The ice skating rink collision detection was a project that initially started as a potential client project. An advertising agency had come up with the idea to highlight the collision detection system of their car manufacturer client at the well visited viennese town-hall ice skating rink by doing a live collision detection between ice skaters. Although in the end the project could not be realized due to budgetary reasons, it served as an interesting opportunity to practice computer vision techniques on a real world problem.
Initially, I was only responsible for the tracking part while a motion designer would work on the visual realization of the collision detection. The first challenge was therefore finding a reliable architecture for detecting and tracking dozens of persons on the skating rink, where the illumination was dark and contained a lot of hard shadows. The SORT framework by Bewley at al combined with a TensorFlow based SSD-Inception object detector turned out to be quite accurate for this task while still being executable in real time.
The opening of the ice skating rink would have been our deadline and there was no way of testing the project beforehand on real footage. I therefore created a 3d scene in my go-to 3d package Houdini, containing a large crowd of 3d characters on an ice skating rink from which I could generate quite realistic test footage for the tracker. This scene also served as a way to generate training data, as I had wrote python scripts that automatically annotated the rendered images with bounding boxes. The scene contained various animated characters downloaded from Adobe Mixamo, and represented a large variety of body-, pose-, and clothing types. I subsequently refined this scene in various iterations to create more and more variation and prevent overfitting to the synthetically generated data. After introducing random objects and shapes on the ice area, as well as large camera and lighting variations, I was able to achieve good tracking performance on real footage.
1st generation of rendered training data: Variance mainly in the persons, although some lighting variation is noticable as well.
2nd generation: Randomly introduced non-human objects and more camera variation greatly improved the generalization ability of the neural network based person detector.
3rd generation of the synthetic training dataset: ImageNet background images and random line shapes on the ground resulted in good tracking performance on hockey videos found on youtube.
As the development progressed and the deadline came closer, the chance of the client giving green light to the full budget in time progressively vanished. I had found a university lecture where I was able to incorporate this project as an excercise, so at some point it became clear that in order to finish the project I’d have to do the visualization work as well. I decided to go with a concept that mirrored the probabilistic nature of predicting possible collisions. Sampling trajectories for each person and then intersecting them seemed like the most natural way to probabilistically find collisions. A sampling operation needs a distribution to sample from, so I spent a few days studying the Kalman filter, which can predict and update parameters based on a noisy signal. After some experimentation I found a way to get the Kalman filter to give me gaussian distributions where I could sample position, speed and acceleration from to generate trajectories with a second order newtonian motion model. It was important for me to reflect the increased uncertainty in areas further apart from the camera, so I transformed the estimated measurement covariance matrix of the tracking position in image space with the homography I also used to project the image space positions onto the ground plane. This transformation is not as straight forward as it might appear, as the homography transformation is done in homogeneous coordinates and therefore needs a division to go back to inhomogeneous coordinates used in the Kalman filter. After some experimentation I found that transforming the eigenvectors of the covariance matrix separately and then re-estimating the covariance by their outer product was a good linear approximation to this non-linear transformation, providing me with distributions that reflected the higher variance at distance quite well. I then sampled five 2 second (50 frames) trajectories for each person at every frame to predict collisions. I implemented the intersection calculation in a kind of brute-force but effective way, by additively rendering the trajectories into an off-screen OpenGL buffer and finding positions where pixel values were greater than one. To prevent false detection of self-collisions, I additively rendered three values per trajectory into three separate channels: Quadratic person ID, linear person ID and constant one. In the case of a pure self collision, dividing the ID channels by the constant channel (serving as trajectory count per pixel) and taking the square root of the quadratic ID would result in the ID channels being identical. The final prototype can be seen in this video:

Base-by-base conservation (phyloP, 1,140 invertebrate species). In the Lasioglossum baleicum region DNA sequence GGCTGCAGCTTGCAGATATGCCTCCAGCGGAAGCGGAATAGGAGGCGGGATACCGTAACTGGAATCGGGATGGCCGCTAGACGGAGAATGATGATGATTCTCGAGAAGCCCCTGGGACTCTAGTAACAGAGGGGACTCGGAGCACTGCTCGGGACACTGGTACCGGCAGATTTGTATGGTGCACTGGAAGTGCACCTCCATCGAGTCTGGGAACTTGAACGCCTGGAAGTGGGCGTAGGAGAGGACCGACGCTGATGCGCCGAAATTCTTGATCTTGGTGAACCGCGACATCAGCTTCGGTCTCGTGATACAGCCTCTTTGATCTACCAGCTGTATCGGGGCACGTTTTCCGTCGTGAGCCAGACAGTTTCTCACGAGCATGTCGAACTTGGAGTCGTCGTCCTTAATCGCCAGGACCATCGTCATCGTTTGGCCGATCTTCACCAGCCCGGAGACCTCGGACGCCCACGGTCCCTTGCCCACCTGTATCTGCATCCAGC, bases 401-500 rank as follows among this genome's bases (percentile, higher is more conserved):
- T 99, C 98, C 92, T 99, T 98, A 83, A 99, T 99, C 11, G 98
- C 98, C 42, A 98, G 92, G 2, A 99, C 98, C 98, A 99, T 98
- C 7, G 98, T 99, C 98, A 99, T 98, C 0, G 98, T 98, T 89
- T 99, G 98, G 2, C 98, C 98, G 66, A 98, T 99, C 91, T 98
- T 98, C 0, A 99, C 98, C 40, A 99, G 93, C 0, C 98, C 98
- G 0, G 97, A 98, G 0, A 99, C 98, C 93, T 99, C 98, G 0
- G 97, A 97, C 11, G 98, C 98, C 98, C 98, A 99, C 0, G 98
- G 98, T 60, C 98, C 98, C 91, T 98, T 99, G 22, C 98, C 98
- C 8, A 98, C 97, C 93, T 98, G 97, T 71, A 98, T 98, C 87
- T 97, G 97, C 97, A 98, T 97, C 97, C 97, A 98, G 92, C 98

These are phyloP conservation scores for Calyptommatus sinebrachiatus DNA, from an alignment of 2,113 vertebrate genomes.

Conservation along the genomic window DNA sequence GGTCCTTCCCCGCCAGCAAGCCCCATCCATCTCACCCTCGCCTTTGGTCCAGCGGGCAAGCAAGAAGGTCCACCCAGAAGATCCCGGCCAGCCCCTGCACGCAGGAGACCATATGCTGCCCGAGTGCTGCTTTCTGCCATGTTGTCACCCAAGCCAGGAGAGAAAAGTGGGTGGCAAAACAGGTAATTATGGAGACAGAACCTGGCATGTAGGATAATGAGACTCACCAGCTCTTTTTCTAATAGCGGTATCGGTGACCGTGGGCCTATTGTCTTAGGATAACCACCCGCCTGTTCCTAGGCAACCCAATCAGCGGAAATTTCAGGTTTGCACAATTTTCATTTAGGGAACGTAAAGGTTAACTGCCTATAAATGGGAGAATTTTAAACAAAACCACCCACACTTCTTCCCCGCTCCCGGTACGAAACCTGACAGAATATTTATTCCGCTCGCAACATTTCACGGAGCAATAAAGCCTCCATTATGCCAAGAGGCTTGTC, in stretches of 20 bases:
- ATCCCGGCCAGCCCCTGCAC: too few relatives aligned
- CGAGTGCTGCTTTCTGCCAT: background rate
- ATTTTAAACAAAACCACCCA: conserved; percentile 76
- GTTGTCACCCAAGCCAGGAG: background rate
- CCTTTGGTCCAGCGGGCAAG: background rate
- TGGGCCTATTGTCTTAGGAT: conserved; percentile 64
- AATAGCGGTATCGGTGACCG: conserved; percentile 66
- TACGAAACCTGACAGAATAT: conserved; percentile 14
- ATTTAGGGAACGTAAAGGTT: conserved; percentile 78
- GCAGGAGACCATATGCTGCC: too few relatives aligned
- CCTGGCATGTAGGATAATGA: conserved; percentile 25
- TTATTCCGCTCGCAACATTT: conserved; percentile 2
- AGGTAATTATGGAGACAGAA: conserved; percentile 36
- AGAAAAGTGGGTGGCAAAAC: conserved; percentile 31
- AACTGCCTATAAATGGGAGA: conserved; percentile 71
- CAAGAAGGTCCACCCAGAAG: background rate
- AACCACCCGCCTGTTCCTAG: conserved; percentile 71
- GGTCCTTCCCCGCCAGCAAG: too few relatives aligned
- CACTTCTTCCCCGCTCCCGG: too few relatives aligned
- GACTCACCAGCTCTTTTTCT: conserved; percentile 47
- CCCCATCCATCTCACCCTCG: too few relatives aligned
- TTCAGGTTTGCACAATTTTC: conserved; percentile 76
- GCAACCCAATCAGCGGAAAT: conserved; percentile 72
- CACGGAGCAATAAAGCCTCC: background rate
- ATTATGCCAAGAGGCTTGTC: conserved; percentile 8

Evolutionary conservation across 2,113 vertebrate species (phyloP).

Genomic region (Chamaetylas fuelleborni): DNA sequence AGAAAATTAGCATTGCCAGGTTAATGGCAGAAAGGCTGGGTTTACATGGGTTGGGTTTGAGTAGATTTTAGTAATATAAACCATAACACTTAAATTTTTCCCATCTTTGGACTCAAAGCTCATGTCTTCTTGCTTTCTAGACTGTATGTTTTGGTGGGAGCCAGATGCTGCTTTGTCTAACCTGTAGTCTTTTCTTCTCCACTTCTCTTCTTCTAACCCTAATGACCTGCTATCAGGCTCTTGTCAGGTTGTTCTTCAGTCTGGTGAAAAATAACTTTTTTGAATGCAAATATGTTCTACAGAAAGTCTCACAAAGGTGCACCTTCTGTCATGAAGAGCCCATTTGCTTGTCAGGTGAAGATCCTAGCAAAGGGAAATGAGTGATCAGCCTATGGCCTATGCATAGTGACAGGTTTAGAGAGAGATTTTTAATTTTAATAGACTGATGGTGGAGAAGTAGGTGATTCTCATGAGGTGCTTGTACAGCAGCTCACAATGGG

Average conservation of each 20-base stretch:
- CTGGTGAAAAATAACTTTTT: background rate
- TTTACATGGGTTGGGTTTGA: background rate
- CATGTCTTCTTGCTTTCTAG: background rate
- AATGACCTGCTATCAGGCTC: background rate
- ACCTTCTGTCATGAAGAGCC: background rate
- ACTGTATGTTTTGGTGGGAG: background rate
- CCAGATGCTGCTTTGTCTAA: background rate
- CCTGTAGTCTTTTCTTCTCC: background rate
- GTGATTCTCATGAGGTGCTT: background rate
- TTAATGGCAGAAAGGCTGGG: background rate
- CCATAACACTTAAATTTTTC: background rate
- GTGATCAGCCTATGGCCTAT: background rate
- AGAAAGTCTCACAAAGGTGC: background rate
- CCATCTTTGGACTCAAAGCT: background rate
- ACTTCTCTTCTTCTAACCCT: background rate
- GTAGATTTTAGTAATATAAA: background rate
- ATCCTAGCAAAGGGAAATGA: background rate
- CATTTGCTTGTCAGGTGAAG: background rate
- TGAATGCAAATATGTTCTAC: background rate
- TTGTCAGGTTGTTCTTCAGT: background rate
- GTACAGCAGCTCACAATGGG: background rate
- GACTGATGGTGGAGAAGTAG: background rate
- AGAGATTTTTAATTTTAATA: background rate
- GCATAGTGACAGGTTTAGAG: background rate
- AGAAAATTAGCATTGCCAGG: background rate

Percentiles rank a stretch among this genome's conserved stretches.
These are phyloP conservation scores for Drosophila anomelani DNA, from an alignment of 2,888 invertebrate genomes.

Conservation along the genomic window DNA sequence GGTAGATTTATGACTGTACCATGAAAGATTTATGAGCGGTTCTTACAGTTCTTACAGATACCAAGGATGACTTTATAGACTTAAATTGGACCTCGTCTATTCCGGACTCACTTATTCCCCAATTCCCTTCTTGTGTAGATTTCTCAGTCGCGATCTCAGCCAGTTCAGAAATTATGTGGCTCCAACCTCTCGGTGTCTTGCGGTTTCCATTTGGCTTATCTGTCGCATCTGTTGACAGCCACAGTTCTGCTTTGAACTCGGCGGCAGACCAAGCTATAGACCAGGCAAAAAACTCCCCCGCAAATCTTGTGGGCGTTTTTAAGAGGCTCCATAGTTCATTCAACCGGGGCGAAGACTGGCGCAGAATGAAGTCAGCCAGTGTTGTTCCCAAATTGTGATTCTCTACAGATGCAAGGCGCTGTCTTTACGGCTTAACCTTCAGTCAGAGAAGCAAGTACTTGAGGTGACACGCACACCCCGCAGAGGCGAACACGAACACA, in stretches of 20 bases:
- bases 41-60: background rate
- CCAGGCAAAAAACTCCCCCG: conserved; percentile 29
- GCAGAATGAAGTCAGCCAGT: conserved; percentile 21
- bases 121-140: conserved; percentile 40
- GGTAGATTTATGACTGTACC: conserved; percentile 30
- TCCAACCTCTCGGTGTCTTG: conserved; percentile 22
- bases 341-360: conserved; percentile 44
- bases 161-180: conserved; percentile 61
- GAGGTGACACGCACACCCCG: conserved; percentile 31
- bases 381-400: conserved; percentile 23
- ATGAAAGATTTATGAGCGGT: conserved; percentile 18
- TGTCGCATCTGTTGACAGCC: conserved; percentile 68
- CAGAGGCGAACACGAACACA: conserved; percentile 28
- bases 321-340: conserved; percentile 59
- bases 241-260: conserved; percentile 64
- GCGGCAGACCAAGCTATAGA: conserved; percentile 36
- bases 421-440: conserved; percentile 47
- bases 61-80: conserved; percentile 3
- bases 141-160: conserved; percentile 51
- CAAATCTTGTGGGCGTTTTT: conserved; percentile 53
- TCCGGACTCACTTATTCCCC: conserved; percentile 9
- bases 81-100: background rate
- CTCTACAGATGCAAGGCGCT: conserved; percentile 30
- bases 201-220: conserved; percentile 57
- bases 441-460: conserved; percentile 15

Note that the test sequence is rendered. We have not been able to record real world footage of the scene due to access restrictions to the balcony of the viennese town hall. The right side shows the ground plane projection of the scene.